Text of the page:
The emergence and development of aviation industry marks the immense advancement of human knowledge in the field of technology. In spite of many technical shortcomings and experimental flaws at the beginning, this huge industry continues to move toward perfection by the passage of time. The present paper is dedicated to presenting a case analysis on a specific flaw of an aircraft during its construction and development phase. A critical analysis of the lithium-ion battery flow in Boeing’s 787 Dreamliner, the way the manufacturers recovered the crisis and some potential suggestions on the issue will be presented here.
At around 10:20 AM on January 7, 2013, a Boeing 787 Dreamliner landed at Boston’s Logan International Airport with 183 passengers and 11 crews. Immediately after all the aircraft was disembarked, one of the cleaning staffs noticed a specific spot of the plane releasing smoke. Technicians immediately figured out the source of the smoke, that is, the lithium ion battery serving as the auxiliary power unit in the aircraft. The firefighters reached, and the blaze was under control soon. Subsequent inspection showed that the battery, provided as an accessory to the aircraft by a manufacturing company named GS Yuasa, reached a condition known as thermal runaway, where one of the battery’s cells malfunctions and become extremely heated, and gradually causes nearby cells to be heated. This was not the only incident caused by the poorly manufactured lithium ion batteries. Within only five days of the first incident, another 787 Dreamliner owned by All Nippon Airways was forced in emergency landing after technical problems were noticed in the batteries.
These consequent life-threatening incidents were followed by the immediate grounding order of the whole fleet of Boeing 787 Dreamliner all around the world by the authorities until the failing accessories were properly retrofitted. The Boeing authorities immediately started to work on replacing the malfunctioning parts of all the 787 Dreamliner wherever supplied. The replaced installations included a better insulation system for the placement of batteries, stainless steel covering to prevent the supply of smoke and ignition from one battery to another, and proper ventilation system to let the smokes out of the aircraft in case of potential battery failure.As claimed by the Boeing officials, it spent more than 100,000 hours to inspect and redesign the new installments properly. More than twelve battery experts from governments, universities and other organizations were invited to contribute to the change made in lithium ion battery installation. Around 300 engineers were sent to at least thirteen international locations to apply the new installments in all the Boeing 787 Dreamliner aircraft all around the world.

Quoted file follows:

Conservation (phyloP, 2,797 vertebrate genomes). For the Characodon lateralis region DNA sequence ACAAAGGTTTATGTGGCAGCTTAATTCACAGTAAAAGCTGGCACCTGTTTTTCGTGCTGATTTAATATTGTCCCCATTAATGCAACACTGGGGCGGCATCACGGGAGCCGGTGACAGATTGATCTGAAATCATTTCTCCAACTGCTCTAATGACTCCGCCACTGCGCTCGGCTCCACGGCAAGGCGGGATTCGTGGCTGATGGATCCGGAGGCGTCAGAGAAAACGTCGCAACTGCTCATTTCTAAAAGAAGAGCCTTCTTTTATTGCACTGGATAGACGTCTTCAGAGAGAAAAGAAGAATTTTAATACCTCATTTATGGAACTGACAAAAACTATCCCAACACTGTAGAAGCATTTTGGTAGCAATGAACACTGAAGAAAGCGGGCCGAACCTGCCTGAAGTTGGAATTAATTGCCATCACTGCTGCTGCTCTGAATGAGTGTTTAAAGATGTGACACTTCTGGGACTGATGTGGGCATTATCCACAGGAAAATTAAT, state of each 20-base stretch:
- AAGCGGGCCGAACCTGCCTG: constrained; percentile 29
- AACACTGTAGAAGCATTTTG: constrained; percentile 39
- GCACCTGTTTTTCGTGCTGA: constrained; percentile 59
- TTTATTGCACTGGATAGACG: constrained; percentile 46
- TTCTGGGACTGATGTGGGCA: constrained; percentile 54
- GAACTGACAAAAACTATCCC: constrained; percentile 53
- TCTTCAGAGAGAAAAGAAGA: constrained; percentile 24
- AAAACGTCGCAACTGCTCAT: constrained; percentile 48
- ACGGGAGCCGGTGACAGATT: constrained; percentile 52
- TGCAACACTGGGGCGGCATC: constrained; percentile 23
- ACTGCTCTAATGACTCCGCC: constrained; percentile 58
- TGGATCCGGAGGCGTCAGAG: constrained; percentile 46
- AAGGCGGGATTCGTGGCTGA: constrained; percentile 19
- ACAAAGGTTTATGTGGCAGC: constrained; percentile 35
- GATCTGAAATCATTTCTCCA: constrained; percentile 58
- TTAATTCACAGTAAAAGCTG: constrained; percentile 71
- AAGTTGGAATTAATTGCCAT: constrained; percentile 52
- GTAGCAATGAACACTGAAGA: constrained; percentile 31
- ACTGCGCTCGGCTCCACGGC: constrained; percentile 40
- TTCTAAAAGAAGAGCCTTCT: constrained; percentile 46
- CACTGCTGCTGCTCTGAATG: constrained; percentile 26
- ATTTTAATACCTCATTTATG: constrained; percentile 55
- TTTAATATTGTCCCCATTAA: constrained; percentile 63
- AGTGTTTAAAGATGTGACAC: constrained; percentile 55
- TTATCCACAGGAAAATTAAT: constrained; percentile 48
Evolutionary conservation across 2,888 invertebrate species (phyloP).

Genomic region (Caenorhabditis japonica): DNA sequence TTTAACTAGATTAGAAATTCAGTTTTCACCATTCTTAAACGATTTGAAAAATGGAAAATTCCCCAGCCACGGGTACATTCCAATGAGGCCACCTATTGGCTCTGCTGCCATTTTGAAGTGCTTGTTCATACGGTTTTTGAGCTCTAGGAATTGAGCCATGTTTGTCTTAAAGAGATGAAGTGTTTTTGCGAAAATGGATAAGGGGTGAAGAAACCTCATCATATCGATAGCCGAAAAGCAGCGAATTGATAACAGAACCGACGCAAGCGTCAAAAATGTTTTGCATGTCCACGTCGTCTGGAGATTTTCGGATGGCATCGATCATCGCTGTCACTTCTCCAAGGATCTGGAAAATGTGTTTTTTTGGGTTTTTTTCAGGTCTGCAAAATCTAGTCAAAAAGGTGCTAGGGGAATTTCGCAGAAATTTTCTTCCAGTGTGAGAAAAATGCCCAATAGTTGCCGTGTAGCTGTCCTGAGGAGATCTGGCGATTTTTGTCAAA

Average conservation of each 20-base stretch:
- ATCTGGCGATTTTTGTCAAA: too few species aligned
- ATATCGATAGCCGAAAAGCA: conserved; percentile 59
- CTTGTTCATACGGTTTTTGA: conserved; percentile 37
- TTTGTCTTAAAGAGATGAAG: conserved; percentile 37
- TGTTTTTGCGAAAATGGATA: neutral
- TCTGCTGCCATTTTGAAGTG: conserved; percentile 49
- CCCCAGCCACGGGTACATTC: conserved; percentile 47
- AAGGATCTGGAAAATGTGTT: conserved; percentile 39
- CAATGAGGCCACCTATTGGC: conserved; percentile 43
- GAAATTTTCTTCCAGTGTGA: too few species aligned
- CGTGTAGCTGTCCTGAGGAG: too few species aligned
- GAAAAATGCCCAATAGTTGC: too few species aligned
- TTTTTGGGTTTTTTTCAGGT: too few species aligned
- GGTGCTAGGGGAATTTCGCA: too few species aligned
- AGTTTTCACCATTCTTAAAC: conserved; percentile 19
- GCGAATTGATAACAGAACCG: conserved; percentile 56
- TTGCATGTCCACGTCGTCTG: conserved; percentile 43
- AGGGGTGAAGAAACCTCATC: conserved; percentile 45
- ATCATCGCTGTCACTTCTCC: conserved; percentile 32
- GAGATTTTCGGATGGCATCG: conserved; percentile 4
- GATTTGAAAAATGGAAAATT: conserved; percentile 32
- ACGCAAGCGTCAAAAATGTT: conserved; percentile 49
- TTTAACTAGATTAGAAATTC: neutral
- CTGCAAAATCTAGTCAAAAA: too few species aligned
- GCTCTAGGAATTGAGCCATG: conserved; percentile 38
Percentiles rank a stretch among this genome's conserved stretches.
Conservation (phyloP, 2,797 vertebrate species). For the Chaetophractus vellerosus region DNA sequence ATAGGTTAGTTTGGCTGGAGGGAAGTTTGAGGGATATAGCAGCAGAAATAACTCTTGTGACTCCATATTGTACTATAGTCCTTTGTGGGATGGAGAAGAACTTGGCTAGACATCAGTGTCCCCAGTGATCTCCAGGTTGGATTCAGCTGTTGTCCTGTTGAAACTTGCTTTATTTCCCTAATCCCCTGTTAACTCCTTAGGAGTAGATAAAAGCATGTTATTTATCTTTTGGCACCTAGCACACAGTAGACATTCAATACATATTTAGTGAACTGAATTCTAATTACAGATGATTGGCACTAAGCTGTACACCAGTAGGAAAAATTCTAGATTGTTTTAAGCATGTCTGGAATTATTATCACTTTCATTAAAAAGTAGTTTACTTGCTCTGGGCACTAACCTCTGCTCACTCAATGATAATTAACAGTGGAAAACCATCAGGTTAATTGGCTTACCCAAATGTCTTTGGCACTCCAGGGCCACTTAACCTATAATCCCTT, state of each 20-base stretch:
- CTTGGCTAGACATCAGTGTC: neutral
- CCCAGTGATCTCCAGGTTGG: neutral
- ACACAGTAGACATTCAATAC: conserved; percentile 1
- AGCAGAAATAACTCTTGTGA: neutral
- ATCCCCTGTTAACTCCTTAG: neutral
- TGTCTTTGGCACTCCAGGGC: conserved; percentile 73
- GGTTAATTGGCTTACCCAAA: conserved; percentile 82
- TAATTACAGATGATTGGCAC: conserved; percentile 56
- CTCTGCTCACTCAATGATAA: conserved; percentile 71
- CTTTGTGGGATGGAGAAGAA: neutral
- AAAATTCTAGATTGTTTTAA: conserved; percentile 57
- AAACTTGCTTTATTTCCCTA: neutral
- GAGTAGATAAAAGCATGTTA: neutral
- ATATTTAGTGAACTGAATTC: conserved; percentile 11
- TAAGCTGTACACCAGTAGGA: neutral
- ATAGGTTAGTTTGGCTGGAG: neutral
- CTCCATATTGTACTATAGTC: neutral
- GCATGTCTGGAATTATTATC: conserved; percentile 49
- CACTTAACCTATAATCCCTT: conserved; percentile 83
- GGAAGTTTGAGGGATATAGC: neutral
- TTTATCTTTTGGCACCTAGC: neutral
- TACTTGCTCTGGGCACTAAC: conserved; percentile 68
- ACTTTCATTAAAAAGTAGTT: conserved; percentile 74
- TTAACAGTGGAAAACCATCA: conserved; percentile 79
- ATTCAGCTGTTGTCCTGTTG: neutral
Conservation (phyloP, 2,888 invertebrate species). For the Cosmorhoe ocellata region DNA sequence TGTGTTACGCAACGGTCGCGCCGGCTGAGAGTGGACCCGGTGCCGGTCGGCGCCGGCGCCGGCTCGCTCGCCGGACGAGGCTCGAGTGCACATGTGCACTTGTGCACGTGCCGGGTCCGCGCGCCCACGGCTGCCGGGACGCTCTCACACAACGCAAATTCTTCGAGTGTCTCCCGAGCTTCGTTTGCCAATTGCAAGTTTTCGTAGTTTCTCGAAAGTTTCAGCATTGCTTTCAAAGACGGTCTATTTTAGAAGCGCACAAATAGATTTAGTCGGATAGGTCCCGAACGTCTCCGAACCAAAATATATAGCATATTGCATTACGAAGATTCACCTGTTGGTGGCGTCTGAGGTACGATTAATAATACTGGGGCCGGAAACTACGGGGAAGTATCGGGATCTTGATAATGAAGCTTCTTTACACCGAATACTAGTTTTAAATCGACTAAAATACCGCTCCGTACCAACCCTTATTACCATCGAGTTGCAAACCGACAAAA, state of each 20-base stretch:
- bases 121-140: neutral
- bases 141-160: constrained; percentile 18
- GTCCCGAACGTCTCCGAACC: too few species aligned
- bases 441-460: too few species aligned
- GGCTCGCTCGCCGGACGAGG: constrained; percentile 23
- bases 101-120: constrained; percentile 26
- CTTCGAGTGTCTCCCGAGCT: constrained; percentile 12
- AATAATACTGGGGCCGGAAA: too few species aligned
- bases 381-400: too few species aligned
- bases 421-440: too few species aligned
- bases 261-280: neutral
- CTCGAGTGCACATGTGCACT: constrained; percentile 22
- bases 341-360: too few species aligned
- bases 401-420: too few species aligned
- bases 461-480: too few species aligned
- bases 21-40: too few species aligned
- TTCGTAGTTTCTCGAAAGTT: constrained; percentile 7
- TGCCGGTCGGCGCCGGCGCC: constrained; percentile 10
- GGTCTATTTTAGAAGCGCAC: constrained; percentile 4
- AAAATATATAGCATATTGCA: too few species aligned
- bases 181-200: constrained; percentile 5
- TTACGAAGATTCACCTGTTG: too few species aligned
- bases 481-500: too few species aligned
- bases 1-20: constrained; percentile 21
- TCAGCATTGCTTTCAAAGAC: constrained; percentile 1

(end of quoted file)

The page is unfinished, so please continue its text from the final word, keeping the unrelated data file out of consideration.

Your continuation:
Upon the retrofitting of failing mechanisms and multiple quality tests by Boeing, Federal Aviation Administration, and International Civil Aviation Organization, the grounded Boeing 787 Dreamliner fleet was finally approved to continue their flight. The Boeing 787 Dreamliner owned by the Ethiopian Airlines was the first aircraft to resume its transportation service on April 27, 2013, after the grounding order was withdrawn by the authorities upon the retrofitting of lithium ion batteries.The Boeing Corporation immediately took proper measures to cope up with the crisis and to mitigate any such potential threats in future. I would do the same if I were to manage the inspection and retrofitting of failing parts of the aircraft. Besides, I would suggest an important measure that will be helpful in preventing potential technical threats in future. That is after the aircraft begins to provide service, all of its parts must be intensively inspected by the engineers, as opposed to regular maintenance checking by the staff, in regular interval to detect possible defects and malfunctions.
Hundreds of lives depend on the safety measures taken by the aircraft manufacturers. It was pretty unexpected from a world-famous aircraft manufacturing corporation like the Boeing to have such technical defects in their aircraft. However, the good sign is that the Boeing Corporation successfully recovered one of the greatest disasters in its career.